Not to mention that PHP security is not that difficult to implement! If you verify =all= of your input (which you should be doing anyway, in any programming language, for any application), you've solved most of your security issues. If you allow a $_GET variable to go straight into an include statement without testing/filtering/verifying/SOMETHING, you don't understand security in the first place.

Re:Where's the security section of the book? (1)

1110110001 (569602) | more than 7 years ago | (#17989324)

Considering that PHP will let you do things like do external includes from other web servers that can modify your PHP environment, etc...

allow_url_include is Off in php.ini-recommended. You have to do something wrong to allow external includes.

Re:Where's the security section of the book? (0)

Anonymous Coward | more than 7 years ago | (#17989780)

"The book's second part covers some of the most common applications in PHP programming: Web page creation (using XHTML and CSS), Web form handling, data validation and standardization, sessions and user tracking, Web services and other protocols, relational databases and other data storage methods, e-mail, XML, images, error reporting and debugging, and user authentication and encryption . That last chapter, in the next edition, should be relocated so that it precedes or follows the chapter on sessions and user tracking."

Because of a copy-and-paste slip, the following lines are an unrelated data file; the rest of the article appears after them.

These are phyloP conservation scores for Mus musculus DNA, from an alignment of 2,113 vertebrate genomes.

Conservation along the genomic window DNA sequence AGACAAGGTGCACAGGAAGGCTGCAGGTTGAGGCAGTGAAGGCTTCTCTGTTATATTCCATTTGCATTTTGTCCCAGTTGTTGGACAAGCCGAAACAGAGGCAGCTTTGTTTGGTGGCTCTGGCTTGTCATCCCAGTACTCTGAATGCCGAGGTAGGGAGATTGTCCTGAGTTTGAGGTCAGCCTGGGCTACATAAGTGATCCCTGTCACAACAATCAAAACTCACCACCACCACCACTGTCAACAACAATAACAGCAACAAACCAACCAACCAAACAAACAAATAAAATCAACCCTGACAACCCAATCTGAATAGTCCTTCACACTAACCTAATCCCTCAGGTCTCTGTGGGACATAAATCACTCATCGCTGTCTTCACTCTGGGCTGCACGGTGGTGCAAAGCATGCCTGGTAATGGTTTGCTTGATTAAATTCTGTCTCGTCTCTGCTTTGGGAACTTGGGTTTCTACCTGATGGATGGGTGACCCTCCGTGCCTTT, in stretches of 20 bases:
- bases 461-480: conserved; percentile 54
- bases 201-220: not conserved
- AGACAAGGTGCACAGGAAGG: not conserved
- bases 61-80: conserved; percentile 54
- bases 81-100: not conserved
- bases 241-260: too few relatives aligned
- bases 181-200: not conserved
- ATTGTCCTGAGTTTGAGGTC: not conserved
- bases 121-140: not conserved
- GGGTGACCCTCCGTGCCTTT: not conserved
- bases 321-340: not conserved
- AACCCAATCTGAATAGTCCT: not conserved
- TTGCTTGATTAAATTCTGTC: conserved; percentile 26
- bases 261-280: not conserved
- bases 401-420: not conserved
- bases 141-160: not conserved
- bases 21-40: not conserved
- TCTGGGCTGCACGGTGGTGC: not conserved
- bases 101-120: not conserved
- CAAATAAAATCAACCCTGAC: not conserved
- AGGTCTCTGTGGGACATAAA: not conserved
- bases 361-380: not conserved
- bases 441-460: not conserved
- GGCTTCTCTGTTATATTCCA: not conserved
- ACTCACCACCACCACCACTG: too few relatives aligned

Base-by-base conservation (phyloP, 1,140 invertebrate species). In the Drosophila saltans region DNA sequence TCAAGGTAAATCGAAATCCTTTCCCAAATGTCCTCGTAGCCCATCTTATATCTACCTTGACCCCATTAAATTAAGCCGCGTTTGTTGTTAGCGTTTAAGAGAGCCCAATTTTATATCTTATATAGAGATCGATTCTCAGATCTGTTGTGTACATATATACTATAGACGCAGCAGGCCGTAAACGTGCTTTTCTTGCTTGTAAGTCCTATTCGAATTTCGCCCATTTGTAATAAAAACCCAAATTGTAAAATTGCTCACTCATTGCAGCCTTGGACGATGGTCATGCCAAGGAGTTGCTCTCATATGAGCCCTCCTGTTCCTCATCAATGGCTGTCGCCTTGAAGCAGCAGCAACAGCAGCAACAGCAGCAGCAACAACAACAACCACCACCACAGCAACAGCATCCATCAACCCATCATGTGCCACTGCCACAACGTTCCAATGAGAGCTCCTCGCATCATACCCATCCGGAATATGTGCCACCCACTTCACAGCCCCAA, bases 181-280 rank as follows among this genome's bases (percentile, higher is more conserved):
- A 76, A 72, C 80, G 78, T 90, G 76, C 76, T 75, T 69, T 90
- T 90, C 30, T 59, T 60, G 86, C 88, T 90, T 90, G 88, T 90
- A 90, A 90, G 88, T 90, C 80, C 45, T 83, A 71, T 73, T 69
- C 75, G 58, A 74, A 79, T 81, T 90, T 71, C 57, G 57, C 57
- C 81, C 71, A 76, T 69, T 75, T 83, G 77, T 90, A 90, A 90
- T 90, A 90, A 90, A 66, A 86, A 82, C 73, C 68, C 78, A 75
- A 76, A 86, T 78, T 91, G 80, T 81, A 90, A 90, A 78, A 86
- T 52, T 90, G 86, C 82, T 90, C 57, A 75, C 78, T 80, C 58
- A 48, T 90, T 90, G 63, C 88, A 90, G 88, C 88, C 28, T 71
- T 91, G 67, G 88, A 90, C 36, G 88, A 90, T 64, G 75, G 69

Were you expecting a spoon-feeding?

Re:Where's the security section of the book? (1)

suv4x4 (956391) | more than 7 years ago | (#17990074)

Considering that PHP will let you do things like do external includes from other web servers that can modify your PHP environment, etc...
What PHP needs is not more features, but better designed security model.


Noone is putting a gun on your head to do an external include on a random external file.

*Any* reasonably flexible language allows you to shoot yourself in the foot, if you so desire. This is why serious programming is best kept away from little children.

PHP is... (0, Flamebait)

Viraptor (898832) | more than 7 years ago | (#17986910)

"PHP is not a real language" flame war starts in: 5, 4, 3, 2...

Missed it by one... (1)

Ron Harwood (136613) | more than 7 years ago | (#17986958)

You were one post late... admittedly, he was very polite for a troll.